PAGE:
Defence Secretary Gavin Williamson has confirmed that HMS Queen Elizabeth will deploy to the Pacific as a “show of strength” in 2021.
He said: “The first operational mission of HMS Queen Elizabeth will include the Mediterranean, the Middle East and the Pacific Region. British and American F-35s will be embedded in the carrier air wing.”
“I can announce the first operational mission of the HMS Queen Elizabeth will include the Mediterranean, Middle East and the Pacific region.” @GavinWilliamson #TransformingDefence pic.twitter.com/CTZGYmWQRS
— RUSI (@RUSI_org) February 11, 2019
What else will they carry?
The Queen Elizabeth class carriers are the largest and most powerful warships ever constructed for the Royal Navy, but what will they carry?
The term now used for the carriers embarked squadrons is ‘Carrier Air Wing’ (CVW), the previously used Tailored Air Group (TAG) has fallen out of official use. The vessels are capable of deploying a variety of aircraft in large numbers, up to a maximum in the upper fifties in surge conditions.
Captain Jerry Kyd, former commander of HMS Queen Elizabeth, commented on the initial deployment and the gradual increase in air wing numbers:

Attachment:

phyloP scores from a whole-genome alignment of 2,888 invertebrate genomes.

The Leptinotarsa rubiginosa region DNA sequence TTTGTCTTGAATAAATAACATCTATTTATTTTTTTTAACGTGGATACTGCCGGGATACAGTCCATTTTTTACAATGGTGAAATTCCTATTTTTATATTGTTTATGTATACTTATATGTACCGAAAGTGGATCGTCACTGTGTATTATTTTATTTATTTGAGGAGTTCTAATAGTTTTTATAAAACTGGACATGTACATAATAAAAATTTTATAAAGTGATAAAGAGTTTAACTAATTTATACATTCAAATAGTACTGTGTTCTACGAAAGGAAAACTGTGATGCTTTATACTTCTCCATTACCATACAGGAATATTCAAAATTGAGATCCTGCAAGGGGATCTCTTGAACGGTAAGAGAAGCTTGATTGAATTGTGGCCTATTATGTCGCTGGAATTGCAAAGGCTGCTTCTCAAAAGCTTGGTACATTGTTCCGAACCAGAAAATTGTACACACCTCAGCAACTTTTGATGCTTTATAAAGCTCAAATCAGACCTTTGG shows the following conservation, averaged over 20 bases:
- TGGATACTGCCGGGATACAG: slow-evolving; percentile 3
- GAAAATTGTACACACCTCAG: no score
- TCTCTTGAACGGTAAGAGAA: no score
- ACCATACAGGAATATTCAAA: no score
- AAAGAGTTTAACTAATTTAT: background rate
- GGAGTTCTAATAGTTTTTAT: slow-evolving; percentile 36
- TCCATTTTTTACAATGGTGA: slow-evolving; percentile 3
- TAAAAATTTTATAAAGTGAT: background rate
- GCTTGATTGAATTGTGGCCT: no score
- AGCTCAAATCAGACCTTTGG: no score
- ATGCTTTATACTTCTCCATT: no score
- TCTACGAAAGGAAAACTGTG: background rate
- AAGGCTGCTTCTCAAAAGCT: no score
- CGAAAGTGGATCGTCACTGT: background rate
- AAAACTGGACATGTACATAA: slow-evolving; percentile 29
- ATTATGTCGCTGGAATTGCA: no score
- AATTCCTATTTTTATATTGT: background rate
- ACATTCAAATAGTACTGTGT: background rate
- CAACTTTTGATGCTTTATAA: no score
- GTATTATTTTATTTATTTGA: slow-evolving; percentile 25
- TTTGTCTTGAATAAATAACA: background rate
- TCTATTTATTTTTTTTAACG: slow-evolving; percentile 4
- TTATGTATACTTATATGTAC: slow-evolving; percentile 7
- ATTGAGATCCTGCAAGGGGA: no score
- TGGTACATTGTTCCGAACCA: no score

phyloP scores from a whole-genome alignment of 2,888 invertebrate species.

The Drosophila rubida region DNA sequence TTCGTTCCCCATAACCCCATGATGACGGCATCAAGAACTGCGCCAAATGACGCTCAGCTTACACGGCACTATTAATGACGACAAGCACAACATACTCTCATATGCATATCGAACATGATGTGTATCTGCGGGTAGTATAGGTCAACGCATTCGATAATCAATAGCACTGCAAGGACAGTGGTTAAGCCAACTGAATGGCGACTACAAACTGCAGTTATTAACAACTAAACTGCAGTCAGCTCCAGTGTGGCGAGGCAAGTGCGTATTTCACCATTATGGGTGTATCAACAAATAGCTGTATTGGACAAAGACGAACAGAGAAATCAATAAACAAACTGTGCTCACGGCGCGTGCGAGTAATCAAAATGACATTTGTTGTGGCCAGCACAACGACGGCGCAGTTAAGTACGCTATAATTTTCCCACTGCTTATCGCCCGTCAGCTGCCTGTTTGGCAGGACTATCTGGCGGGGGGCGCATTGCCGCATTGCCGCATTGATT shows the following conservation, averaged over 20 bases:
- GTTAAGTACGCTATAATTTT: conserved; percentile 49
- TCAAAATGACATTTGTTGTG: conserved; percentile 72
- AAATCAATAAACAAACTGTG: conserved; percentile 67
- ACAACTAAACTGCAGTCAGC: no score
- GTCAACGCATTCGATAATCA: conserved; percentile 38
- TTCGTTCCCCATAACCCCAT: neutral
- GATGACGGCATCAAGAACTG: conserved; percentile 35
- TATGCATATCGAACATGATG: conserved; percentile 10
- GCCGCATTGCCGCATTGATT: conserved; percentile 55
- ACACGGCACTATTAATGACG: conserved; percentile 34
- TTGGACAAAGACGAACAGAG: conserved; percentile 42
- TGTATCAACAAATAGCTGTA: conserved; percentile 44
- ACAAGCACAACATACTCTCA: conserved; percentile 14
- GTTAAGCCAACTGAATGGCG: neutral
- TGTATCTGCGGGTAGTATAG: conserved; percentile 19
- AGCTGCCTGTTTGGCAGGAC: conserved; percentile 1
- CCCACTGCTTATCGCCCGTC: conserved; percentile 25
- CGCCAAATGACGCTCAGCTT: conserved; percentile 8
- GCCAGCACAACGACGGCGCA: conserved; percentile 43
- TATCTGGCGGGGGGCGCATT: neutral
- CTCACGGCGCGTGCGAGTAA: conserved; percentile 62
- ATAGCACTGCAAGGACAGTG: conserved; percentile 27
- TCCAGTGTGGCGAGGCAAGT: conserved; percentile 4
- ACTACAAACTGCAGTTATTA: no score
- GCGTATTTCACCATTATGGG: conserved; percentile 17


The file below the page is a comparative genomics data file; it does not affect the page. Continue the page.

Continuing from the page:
“We are constrained by the F-35 buy rate even though that was accelerated in SDSR in 2015, so initial operating capability numbers in 2020 are going to be very modest indeed.
We will flesh it out with helicopters, and a lot depends on how many USMC F-35s come on our first deployment in 2021. But by 2023, we are committed to 24 UK jets onboard, and after that it’s too far away to say.”
In addition to the joint force of Royal Air Force and Royal Navy F-35Bs and their pilots, the air wing is expected to be composed of a ‘Maritime Force Protection’ package of nine anti-submarine Merlin HM2 and four or five Merlin for airborne early warning; alternatively a ‘Littoral Manoeuvre’ package could include a mix of RAF Chinooks, Army Apaches, Merlin HC4 and Wildcat HM2.
I understand that vessel would still carry at least one F-35 squadron aboard in such circumstances to offer air defence as well as support to the helicopter assault activities.
Recently, the Ministry of Defence confirmed plans for the deployment of American F-35 aircraft alongside British jets aboard HMS Queen Elizabeth.
The Queen Elizabeth class mark a change from expressing carrier power in terms of number of aircraft carried, to the number of sortie’s that can be generated from the deck.
The class are not the largest class of carrier in the world but they are most likely the smallest and least expensive carrier the Royal Navy could build which still have the advantages that large carriers offer.